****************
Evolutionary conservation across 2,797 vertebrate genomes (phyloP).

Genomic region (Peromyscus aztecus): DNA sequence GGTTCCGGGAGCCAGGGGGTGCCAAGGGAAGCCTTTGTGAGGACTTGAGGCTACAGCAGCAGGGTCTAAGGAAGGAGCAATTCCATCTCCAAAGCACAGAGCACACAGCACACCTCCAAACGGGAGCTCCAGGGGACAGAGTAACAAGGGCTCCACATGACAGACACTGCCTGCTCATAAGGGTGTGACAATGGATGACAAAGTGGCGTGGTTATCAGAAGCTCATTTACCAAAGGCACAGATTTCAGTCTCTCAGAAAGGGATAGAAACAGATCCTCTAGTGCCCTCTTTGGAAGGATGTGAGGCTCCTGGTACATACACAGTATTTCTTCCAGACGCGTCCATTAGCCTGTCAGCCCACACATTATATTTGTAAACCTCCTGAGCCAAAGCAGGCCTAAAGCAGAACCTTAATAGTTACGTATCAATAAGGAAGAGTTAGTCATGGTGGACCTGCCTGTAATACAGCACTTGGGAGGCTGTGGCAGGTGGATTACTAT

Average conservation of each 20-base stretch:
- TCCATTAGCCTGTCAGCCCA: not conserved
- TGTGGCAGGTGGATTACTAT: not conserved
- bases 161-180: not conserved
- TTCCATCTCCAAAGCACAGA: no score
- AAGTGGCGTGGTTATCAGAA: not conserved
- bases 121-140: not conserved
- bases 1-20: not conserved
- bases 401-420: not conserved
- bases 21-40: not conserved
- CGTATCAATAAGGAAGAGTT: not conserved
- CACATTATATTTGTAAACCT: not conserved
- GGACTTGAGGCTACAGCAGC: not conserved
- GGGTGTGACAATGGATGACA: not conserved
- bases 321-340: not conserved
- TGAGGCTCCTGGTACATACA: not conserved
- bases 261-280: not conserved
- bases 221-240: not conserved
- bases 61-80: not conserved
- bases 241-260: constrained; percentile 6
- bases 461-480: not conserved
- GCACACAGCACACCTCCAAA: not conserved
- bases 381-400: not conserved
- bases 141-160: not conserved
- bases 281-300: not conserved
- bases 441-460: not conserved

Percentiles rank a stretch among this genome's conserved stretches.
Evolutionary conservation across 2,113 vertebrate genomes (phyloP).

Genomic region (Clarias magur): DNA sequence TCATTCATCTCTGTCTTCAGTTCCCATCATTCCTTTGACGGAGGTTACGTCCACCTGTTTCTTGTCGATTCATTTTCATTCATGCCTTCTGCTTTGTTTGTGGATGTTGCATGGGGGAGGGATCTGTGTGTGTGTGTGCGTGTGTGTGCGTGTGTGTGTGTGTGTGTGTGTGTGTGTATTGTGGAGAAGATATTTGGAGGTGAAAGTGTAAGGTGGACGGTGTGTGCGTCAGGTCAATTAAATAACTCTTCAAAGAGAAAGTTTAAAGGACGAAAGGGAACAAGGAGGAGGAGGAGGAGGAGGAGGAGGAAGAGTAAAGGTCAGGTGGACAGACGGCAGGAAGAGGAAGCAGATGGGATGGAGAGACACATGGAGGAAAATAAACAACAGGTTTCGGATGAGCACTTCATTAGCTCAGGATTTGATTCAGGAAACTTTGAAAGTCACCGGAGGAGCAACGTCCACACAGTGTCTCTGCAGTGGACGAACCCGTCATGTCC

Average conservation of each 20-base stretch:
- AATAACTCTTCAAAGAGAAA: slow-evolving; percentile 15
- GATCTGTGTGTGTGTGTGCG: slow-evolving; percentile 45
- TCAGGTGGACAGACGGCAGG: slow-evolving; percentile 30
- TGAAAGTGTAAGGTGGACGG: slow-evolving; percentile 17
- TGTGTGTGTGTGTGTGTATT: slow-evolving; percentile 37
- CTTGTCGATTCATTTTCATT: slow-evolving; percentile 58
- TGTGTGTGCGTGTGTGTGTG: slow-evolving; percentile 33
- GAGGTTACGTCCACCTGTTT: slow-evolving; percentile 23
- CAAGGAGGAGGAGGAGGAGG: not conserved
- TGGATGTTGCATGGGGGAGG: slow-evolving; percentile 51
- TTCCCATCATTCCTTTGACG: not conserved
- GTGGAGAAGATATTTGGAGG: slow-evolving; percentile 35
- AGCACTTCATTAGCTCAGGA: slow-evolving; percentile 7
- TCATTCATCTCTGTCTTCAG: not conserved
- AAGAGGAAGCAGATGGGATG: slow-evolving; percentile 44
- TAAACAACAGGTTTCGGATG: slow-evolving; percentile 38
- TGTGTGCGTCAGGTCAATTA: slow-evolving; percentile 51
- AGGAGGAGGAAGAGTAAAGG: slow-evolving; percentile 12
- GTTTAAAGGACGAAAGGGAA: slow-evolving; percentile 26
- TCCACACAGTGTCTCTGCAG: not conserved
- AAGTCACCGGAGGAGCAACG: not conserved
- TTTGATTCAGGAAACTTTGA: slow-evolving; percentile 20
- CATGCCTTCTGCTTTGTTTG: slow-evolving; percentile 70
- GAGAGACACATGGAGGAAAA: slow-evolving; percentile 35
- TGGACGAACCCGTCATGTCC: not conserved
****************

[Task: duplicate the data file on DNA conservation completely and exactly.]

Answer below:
Evolutionary conservation across 2,797 vertebrate genomes (phyloP).

Genomic region (Peromyscus aztecus): DNA sequence GGTTCCGGGAGCCAGGGGGTGCCAAGGGAAGCCTTTGTGAGGACTTGAGGCTACAGCAGCAGGGTCTAAGGAAGGAGCAATTCCATCTCCAAAGCACAGAGCACACAGCACACCTCCAAACGGGAGCTCCAGGGGACAGAGTAACAAGGGCTCCACATGACAGACACTGCCTGCTCATAAGGGTGTGACAATGGATGACAAAGTGGCGTGGTTATCAGAAGCTCATTTACCAAAGGCACAGATTTCAGTCTCTCAGAAAGGGATAGAAACAGATCCTCTAGTGCCCTCTTTGGAAGGATGTGAGGCTCCTGGTACATACACAGTATTTCTTCCAGACGCGTCCATTAGCCTGTCAGCCCACACATTATATTTGTAAACCTCCTGAGCCAAAGCAGGCCTAAAGCAGAACCTTAATAGTTACGTATCAATAAGGAAGAGTTAGTCATGGTGGACCTGCCTGTAATACAGCACTTGGGAGGCTGTGGCAGGTGGATTACTAT

Average conservation of each 20-base stretch:
- TCCATTAGCCTGTCAGCCCA: not conserved
- TGTGGCAGGTGGATTACTAT: not conserved
- bases 161-180: not conserved
- TTCCATCTCCAAAGCACAGA: no score
- AAGTGGCGTGGTTATCAGAA: not conserved
- bases 121-140: not conserved
- bases 1-20: not conserved
- bases 401-420: not conserved
- bases 21-40: not conserved
- CGTATCAATAAGGAAGAGTT: not conserved
- CACATTATATTTGTAAACCT: not conserved
- GGACTTGAGGCTACAGCAGC: not conserved
- GGGTGTGACAATGGATGACA: not conserved
- bases 321-340: not conserved
- TGAGGCTCCTGGTACATACA: not conserved
- bases 261-280: not conserved
- bases 221-240: not conserved
- bases 61-80: not conserved
- bases 241-260: constrained; percentile 6
- bases 461-480: not conserved
- GCACACAGCACACCTCCAAA: not conserved
- bases 381-400: not conserved
- bases 141-160: not conserved
- bases 281-300: not conserved
- bases 441-460: not conserved

Percentiles rank a stretch among this genome's conserved stretches.
Evolutionary conservation across 2,113 vertebrate genomes (phyloP).

Genomic region (Clarias magur): DNA sequence TCATTCATCTCTGTCTTCAGTTCCCATCATTCCTTTGACGGAGGTTACGTCCACCTGTTTCTTGTCGATTCATTTTCATTCATGCCTTCTGCTTTGTTTGTGGATGTTGCATGGGGGAGGGATCTGTGTGTGTGTGTGCGTGTGTGTGCGTGTGTGTGTGTGTGTGTGTGTGTGTGTATTGTGGAGAAGATATTTGGAGGTGAAAGTGTAAGGTGGACGGTGTGTGCGTCAGGTCAATTAAATAACTCTTCAAAGAGAAAGTTTAAAGGACGAAAGGGAACAAGGAGGAGGAGGAGGAGGAGGAGGAGGAAGAGTAAAGGTCAGGTGGACAGACGGCAGGAAGAGGAAGCAGATGGGATGGAGAGACACATGGAGGAAAATAAACAACAGGTTTCGGATGAGCACTTCATTAGCTCAGGATTTGATTCAGGAAACTTTGAAAGTCACCGGAGGAGCAACGTCCACACAGTGTCTCTGCAGTGGACGAACCCGTCATGTCC

Average conservation of each 20-base stretch:
- AATAACTCTTCAAAGAGAAA: slow-evolving; percentile 15
- GATCTGTGTGTGTGTGTGCG: slow-evolving; percentile 45
- TCAGGTGGACAGACGGCAGG: slow-evolving; percentile 30
- TGAAAGTGTAAGGTGGACGG: slow-evolving; percentile 17
- TGTGTGTGTGTGTGTGTATT: slow-evolving; percentile 37
- CTTGTCGATTCATTTTCATT: slow-evolving; percentile 58
- TGTGTGTGCGTGTGTGTGTG: slow-evolving; percentile 33
- GAGGTTACGTCCACCTGTTT: slow-evolving; percentile 23
- CAAGGAGGAGGAGGAGGAGG: not conserved
- TGGATGTTGCATGGGGGAGG: slow-evolving; percentile 51
- TTCCCATCATTCCTTTGACG: not conserved
- GTGGAGAAGATATTTGGAGG: slow-evolving; percentile 35
- AGCACTTCATTAGCTCAGGA: slow-evolving; percentile 7
- TCATTCATCTCTGTCTTCAG: not conserved
- AAGAGGAAGCAGATGGGATG: slow-evolving; percentile 44
- TAAACAACAGGTTTCGGATG: slow-evolving; percentile 38
- TGTGTGCGTCAGGTCAATTA: slow-evolving; percentile 51
- AGGAGGAGGAAGAGTAAAGG: slow-evolving; percentile 12
- GTTTAAAGGACGAAAGGGAA: slow-evolving; percentile 26
- TCCACACAGTGTCTCTGCAG: not conserved
- AAGTCACCGGAGGAGCAACG: not conserved
- TTTGATTCAGGAAACTTTGA: slow-evolving; percentile 20
- CATGCCTTCTGCTTTGTTTG: slow-evolving; percentile 70
- GAGAGACACATGGAGGAAAA: slow-evolving; percentile 35
- TGGACGAACCCGTCATGTCC: not conserved